Question: Does Kabbalah obligate one to follow the Jewish rituals?
Answer: When one studies the wisdom of Kabbalah, even being the most secular person who has never followed any traditions, he begins to feel that all of these rituals are given with the purpose of reminding about the connection with the upper force. Therefore, some people begin to follow these traditions, although there is no obligation.
Question: For example, what is the meaning of blessings for bread and for wine in the beginning of the first Shabbat meal?
Answer: It is impossible to explain these actions without the wisdom of Kabbalah. Only Kabbalah explains what the seventh day of the week, Shabbat, means. It corresponds to the seventh millennium, that is, the end of correction.
We hope that we will come to a state when the entire world will be corrected and will continue its existence in the absolute general love for the other in greater degree than for himself. Then, the upper force will be revealed between us in the corrected connection and will dwell between everyone.
Without the wisdom of Kabbalah, it is impossible to understand what the Torah is talking about.
Question: Why do we add salt to the bread during the blessing at the beginning of the Shabbat meal?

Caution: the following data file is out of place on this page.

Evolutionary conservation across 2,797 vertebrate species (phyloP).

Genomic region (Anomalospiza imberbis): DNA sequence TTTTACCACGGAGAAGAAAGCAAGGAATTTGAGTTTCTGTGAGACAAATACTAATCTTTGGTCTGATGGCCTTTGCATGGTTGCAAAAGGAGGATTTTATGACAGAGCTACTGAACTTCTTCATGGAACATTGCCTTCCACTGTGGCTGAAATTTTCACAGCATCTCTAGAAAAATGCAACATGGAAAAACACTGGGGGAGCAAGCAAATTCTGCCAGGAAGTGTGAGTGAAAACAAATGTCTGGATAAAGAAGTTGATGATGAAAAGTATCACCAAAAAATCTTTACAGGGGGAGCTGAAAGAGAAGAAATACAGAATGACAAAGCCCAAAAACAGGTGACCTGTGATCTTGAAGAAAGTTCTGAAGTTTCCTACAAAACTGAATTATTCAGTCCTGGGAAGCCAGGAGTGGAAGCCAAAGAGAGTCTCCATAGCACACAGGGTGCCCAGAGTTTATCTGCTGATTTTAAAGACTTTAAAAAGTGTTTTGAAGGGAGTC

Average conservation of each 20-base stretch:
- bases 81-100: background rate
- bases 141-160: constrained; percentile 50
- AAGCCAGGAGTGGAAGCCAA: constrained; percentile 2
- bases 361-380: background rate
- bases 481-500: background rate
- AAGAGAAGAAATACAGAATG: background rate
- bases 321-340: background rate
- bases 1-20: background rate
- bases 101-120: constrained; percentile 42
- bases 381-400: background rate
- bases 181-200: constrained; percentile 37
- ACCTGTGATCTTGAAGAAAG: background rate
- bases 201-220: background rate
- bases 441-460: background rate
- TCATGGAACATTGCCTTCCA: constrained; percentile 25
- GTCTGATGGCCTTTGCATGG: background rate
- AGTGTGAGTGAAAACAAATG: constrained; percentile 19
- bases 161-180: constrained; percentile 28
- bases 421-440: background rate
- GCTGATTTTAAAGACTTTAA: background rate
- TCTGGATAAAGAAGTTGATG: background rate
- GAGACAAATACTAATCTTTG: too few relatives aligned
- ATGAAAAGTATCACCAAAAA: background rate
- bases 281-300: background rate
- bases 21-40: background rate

Answer: It is very simple to understand for someone who studies Kabbalah. However, it is impossible to explain it without using the Kabbalistic terms. Bread symbolizes the Light of Mercy, Hassadim, Bina, whereas salt is Malchut. This way, a connection appears between Bina and Malchut, as it is written, “You shall offer salt on all your sacrifices,” as a sign of the union.
One must study this. It is impossible to explain it in a few words. If you want to understand the inner meaning of any tradition, it is possible only through the wisdom of Kabbalah. All traditions, laws, and commandments in Judaism come from Kabbalah and exist only because of this wisdom. It explains their true meaning and fills them with the inner sense.
From the Radio Program on 103FM, 2/28/16